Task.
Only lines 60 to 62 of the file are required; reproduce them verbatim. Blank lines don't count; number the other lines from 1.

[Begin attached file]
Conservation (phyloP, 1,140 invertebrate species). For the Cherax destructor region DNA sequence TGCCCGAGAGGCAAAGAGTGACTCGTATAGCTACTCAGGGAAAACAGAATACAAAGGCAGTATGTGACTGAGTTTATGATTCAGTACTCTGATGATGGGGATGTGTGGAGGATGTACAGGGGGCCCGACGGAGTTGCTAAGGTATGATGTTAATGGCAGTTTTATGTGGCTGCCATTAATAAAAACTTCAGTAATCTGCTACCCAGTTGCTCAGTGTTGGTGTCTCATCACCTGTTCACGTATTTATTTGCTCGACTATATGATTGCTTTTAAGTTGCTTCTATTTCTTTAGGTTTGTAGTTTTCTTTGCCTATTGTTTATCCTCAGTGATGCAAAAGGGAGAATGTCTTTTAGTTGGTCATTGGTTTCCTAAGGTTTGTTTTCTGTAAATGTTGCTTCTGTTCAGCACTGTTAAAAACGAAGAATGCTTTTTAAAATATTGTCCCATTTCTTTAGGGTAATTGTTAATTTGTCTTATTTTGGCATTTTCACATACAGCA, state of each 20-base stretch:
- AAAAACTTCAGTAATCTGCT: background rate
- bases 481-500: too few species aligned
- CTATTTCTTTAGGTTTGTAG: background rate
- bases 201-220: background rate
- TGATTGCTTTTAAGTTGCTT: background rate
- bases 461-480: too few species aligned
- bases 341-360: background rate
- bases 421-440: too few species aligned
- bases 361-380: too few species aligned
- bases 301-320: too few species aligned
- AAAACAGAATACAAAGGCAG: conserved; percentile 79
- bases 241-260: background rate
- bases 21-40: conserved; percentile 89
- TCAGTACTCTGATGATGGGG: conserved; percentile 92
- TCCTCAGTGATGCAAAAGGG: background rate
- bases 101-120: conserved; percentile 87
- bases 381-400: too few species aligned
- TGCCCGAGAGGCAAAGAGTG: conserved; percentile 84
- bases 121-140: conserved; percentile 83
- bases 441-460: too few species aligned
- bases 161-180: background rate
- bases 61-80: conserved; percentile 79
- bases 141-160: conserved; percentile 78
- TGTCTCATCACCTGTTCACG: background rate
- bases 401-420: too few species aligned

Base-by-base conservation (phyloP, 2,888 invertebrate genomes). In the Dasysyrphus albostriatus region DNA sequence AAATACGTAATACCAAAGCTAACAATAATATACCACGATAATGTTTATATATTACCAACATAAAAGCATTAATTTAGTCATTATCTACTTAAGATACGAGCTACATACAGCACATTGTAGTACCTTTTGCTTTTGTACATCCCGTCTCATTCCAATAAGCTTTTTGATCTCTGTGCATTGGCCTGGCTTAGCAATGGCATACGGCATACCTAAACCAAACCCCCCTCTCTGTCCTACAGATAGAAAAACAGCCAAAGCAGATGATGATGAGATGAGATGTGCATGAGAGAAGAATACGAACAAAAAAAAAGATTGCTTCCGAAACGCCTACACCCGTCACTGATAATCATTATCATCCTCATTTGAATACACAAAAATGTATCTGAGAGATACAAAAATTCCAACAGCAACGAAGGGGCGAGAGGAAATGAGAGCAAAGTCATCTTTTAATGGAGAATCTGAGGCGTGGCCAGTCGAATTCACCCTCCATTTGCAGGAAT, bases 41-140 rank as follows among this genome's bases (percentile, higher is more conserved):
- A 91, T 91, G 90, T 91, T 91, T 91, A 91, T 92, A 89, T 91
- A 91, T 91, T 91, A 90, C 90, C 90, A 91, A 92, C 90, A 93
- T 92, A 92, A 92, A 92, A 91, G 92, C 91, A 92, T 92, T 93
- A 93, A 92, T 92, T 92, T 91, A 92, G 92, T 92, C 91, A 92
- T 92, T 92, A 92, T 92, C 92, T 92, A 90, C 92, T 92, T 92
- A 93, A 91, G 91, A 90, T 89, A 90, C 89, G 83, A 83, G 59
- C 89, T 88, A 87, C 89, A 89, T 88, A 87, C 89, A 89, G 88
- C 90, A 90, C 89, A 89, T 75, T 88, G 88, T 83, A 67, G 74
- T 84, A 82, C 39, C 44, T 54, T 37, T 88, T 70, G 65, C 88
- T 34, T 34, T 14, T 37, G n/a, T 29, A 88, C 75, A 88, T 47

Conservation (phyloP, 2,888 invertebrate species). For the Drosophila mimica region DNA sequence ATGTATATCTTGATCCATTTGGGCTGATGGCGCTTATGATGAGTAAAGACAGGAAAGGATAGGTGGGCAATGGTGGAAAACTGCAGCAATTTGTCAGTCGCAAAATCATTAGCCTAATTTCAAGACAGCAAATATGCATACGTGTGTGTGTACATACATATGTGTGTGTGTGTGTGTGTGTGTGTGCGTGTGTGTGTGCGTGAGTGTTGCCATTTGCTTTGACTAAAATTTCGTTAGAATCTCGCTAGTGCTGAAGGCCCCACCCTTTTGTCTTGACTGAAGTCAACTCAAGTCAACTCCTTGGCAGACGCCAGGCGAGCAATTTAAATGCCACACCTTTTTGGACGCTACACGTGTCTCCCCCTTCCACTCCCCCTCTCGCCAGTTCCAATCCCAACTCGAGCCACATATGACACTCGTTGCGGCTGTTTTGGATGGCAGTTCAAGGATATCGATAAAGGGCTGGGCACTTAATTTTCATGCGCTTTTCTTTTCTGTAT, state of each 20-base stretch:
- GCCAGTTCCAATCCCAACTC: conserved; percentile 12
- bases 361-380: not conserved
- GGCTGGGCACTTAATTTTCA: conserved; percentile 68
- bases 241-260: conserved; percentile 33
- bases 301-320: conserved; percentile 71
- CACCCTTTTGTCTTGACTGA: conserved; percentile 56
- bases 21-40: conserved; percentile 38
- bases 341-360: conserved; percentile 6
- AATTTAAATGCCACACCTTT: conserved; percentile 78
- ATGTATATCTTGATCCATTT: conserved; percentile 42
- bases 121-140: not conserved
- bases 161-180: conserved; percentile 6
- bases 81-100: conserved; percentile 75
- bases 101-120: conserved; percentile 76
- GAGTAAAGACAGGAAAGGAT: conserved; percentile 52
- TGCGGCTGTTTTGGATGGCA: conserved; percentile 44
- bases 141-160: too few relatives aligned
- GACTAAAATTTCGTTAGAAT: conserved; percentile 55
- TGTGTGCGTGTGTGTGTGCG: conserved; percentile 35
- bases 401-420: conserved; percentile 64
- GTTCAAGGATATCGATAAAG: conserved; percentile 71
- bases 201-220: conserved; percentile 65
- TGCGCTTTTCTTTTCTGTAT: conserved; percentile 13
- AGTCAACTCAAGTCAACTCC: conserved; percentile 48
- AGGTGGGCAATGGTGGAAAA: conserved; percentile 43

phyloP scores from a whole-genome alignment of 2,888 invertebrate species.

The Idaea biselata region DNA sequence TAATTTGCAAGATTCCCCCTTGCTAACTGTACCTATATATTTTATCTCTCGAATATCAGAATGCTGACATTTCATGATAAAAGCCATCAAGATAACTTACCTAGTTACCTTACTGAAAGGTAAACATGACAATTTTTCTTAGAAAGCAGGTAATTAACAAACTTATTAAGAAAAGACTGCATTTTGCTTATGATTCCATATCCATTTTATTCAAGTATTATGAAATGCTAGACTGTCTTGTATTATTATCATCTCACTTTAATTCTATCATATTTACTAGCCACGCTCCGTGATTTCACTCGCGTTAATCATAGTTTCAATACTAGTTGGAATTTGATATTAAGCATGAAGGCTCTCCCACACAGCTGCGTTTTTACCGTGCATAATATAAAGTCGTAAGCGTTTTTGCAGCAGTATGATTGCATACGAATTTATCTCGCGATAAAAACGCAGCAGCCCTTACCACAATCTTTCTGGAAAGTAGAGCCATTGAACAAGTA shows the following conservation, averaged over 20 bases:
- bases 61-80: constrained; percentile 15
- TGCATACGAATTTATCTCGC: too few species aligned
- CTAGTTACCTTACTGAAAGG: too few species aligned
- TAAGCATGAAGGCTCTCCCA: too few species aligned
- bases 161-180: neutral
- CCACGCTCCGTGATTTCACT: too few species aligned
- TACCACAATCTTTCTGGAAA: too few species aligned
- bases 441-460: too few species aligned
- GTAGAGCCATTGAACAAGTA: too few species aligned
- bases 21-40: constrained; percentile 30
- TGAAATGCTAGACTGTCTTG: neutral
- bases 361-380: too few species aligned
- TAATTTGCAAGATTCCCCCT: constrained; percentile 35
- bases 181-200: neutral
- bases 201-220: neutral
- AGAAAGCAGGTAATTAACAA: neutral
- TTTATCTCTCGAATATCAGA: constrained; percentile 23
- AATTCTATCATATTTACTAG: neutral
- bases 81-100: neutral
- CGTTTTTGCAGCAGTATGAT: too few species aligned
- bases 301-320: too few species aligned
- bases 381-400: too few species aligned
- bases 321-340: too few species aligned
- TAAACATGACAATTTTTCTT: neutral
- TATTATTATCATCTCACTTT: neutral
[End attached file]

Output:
- bases 201-220: conserved; percentile 65
- TGCGCTTTTCTTTTCTGTAT: conserved; percentile 13
- AGTCAACTCAAGTCAACTCC: conserved; percentile 48